Bush seeks large aid increase to PA

Legislators promise strict scrutiny of some $400 million in funds aimed to bolster Abbas and Fayad.

October 25, 2007 00:51
4 minute read.
Bush seeks large aid increase to PA

Abbas Fayad 248.88. (photo credit: AP [file])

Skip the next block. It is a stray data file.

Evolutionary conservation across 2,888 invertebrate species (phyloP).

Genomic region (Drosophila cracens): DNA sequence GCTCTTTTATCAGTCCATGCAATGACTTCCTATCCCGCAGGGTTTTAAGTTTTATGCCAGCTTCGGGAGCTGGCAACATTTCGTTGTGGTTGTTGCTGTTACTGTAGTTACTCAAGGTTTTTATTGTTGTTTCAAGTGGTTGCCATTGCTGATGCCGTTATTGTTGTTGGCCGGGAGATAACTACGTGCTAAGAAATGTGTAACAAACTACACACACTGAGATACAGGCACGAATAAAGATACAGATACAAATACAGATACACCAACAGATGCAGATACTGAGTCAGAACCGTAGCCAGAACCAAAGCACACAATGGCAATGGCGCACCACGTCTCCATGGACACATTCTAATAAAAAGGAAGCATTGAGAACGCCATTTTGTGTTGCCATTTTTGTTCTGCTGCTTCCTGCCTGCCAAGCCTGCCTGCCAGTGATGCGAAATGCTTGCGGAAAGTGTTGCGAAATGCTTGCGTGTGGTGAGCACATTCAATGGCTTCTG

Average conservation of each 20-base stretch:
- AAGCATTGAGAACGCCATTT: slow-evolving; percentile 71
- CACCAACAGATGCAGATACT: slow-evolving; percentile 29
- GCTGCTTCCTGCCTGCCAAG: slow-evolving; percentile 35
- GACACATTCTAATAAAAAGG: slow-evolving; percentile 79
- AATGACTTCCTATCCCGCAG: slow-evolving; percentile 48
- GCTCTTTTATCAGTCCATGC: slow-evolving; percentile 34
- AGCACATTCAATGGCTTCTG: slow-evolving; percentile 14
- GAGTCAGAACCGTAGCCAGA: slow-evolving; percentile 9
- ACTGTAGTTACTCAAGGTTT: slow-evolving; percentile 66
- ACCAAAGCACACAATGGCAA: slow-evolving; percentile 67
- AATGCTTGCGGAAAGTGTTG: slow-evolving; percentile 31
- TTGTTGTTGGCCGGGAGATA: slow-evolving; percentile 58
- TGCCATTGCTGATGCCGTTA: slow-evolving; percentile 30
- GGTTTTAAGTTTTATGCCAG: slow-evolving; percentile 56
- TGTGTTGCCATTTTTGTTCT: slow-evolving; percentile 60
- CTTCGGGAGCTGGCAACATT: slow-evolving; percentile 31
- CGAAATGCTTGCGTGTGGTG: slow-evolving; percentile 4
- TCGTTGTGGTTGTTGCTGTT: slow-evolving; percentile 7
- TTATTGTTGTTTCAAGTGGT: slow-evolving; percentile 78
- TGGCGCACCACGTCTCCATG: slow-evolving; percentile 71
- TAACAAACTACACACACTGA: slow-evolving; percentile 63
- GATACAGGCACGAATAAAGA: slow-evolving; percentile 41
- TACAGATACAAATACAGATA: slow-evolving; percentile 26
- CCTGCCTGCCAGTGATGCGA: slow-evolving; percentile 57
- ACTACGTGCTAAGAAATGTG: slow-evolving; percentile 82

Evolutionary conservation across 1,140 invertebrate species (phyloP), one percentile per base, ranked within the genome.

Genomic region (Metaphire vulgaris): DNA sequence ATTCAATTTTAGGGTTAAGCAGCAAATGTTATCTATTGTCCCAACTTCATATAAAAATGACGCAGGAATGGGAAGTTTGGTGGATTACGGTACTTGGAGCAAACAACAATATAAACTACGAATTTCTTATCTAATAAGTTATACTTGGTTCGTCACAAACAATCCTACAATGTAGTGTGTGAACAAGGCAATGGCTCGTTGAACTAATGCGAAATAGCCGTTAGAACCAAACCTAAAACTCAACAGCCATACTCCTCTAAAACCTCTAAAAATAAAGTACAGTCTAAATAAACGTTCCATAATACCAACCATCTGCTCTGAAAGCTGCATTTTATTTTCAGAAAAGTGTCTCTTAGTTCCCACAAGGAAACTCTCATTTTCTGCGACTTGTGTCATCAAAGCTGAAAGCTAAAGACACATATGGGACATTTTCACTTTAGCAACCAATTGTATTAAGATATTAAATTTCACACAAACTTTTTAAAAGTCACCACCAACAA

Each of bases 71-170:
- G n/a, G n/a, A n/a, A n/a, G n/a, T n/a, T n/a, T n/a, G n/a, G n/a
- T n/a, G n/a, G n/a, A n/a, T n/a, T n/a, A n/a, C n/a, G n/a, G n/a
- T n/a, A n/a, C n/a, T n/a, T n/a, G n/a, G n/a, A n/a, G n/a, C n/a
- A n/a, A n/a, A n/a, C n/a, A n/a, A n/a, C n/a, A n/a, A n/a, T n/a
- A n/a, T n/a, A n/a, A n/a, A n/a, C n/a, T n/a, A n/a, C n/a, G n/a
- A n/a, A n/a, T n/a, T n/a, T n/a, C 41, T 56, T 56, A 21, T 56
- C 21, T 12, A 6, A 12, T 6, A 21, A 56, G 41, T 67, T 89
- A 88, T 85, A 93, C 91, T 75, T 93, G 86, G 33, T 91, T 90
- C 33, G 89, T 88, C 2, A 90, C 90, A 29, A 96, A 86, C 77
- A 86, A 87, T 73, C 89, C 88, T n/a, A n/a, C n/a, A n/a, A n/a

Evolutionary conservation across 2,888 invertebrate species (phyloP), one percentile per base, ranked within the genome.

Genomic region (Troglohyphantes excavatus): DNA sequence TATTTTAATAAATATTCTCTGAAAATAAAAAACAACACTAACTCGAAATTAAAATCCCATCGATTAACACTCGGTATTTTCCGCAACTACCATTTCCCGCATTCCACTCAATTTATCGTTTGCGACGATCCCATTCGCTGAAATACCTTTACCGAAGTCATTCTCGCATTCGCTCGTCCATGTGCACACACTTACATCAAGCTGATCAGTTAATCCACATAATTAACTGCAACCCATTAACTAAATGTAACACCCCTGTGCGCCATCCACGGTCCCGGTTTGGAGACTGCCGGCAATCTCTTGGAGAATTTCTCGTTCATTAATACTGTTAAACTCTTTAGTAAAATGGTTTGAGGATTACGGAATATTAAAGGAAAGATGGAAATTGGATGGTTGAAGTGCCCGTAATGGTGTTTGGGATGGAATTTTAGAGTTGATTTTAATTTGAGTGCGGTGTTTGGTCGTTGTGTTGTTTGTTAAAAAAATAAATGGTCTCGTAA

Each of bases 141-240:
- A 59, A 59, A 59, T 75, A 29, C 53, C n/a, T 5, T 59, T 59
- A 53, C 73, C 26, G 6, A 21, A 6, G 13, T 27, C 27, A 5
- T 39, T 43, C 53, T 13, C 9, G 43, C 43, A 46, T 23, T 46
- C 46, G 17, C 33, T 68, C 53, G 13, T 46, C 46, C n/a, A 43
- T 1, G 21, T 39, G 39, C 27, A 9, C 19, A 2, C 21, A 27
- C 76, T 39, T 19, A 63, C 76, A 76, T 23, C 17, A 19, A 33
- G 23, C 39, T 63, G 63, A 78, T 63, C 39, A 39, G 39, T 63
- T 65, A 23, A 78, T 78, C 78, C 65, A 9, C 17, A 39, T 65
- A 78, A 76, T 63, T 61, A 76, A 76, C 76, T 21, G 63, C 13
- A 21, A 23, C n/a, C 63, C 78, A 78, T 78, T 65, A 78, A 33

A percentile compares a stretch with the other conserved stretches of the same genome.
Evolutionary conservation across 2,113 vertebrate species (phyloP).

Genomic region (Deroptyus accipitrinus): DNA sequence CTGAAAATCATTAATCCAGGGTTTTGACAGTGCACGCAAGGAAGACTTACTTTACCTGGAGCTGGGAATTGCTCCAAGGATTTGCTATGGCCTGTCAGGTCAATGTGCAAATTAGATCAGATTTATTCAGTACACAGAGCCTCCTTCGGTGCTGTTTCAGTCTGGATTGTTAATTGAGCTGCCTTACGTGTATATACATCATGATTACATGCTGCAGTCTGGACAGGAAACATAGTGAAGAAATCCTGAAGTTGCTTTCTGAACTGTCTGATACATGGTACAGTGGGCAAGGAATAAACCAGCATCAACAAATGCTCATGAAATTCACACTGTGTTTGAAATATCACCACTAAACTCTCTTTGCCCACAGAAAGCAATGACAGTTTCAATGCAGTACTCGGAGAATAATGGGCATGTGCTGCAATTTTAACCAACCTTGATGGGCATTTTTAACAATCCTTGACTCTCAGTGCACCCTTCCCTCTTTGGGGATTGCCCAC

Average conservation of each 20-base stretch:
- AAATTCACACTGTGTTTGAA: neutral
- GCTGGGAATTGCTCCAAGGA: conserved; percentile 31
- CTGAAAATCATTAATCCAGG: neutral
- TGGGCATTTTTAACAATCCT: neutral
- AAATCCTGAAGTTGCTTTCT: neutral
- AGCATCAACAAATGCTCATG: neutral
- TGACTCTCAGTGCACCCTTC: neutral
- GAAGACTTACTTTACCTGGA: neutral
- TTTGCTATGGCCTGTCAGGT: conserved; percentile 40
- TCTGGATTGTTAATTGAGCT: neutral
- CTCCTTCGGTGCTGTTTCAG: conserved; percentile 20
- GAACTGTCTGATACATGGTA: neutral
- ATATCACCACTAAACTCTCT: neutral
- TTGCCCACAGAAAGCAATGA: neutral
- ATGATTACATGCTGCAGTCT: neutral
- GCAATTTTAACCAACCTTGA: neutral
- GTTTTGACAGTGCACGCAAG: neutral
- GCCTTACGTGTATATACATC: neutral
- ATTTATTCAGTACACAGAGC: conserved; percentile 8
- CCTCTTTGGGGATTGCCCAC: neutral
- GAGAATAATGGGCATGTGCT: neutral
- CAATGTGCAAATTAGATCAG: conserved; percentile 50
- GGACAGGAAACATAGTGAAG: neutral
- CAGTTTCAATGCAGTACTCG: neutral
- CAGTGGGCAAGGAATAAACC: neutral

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Legislators are promising strict scrutiny of some $400 million the Bush administration is requesting in new aid for the Palestinians, but Congress is expected to give the proposal a warmer reception than previous such requests. The administration has put forward the significant hike in Palestinian aid largely to bolster Palestinian Authority President Mahmoud Abbas and PA Prime Minister Salaam Fayad. Congress seems less wary of funding for Palestinians now that Hamas is no longer in the Fatah-controlled PA government, even though much smaller sums have been stalled in the past. The request comes ahead of the US-sponsored Annapolis meeting on the Israeli-Palestinian peace process, for which the administration has been trying to recruit support from the greater Arab world and the Palestinians themselves, who have threatened to boycott the parley. In announcing the conference over the summer, US President George W. Bush suggested Palestinians should get more funding, but has offered none until now. US Secretary of State Condoleezza Rice on Wednesday justified the timing of the conference, as well as the new funding proposal, as a means to help PA moderates. "Our concern is growing that without a serious political prospect for the Palestinians that gives moderate leaders a horizon that they can show to their people that indeed there is a two-state solution that is possible, we will lose the window for a two-state solution," she told the House Committee on Foreign Affairs. When questioned about the new aid request, Rice said the administration was "seeking funds to support the government of Salaam Fayad and Mahmoud Abbas because we believe that this [represents] the best chance for moderate Palestinian government." That argument resonates with many members of Congress who took a dim view when the administration requested only $86m. in security assistance to the PA at the beginning of the year. That was before Hamas took control of the Gaza Strip and was cut out of what had been a unity government. That funding was stalled and eventually slashed by about a third. This time the funds comprise $350m. in budget support and economic assistance to the PA; $25m. in drug enforcement and funds to help with PA security needs; and $35m. in aid to Palestinian refugees in Lebanon, the West Bank and the Gaza Strip. The administration said the economic assistance funds were "required to help the Palestinian Authority build its infrastructure and meet its financial obligation to avoid a pending fiscal crisis that could undermine its authority." The aid is part of a supplemental budget request mostly focused on funding the wars in Iraq and Afghanistan. That could help the PA money get through Congress, since it will be part of a faster allocation process than other foreign aid. The feeling on Capitol Hill has shifted following the break-up of the PA unity government and the intensified US diplomacy. "The general mood up there is that there isn't going to be vast opposition," said a Capitol Hill source. Referring to Abbas and Fayad, he said, "These guys are doing the right thing and people want to help them." The request comes after a bipartisan letter sent to Rice that urged greater aid to the Palestinians to support the deepening of diplomatic efforts and a "reorientation of US project-focused assistance programs." The letter called for more job creation, reducing corruption, and improving law and order. Rep. Gary Ackerman (D-New York), who drafted the letter, said the US needed to "put its money on a horse" - the Fatah one - in the race between Fatah and Hamas to find favor among the Palestinians. "We have to make sure they win that two-horse race because the alternative is unacceptable," he told The Jerusalem Post. Ackerman said if the new Palestinian funding request complied with the guidelines he set out in the letter, it would be worth supporting. But Congress had not yet been briefed on the funding request, he said. Details such as funding mechanisms and who will be the recipient of the money - for instance, whether it goes to Abbas or Fayad directly as opposed to the PA generally - will be significant in determining whether it is approved. A spokesman for Rep. Nita Lowey (D-New York), who heads the House Appropriations Subcommittee on Foreign Operations, said there would be "strict scrutiny" for the Palestinian aid provision, as well as for the rest of the supplemental budget. Lowey held up approval of earlier Palestinian security money requests until she was satisfied the nonlethal assistance wouldn't be misused. The aid as configured in the letter has been endorsed by Americans for Peace Now, the Israel Policy Forum and the Arab American Institute. AIPAC (the American Israel Public Affairs Committee) is backing it so long as such money is directed toward specific projects. Any such funds will have to pass through strict procedures laid out in the Palestinian Anti-Terror Act designed to ensure no money ends up in the hands of terrorist groups.

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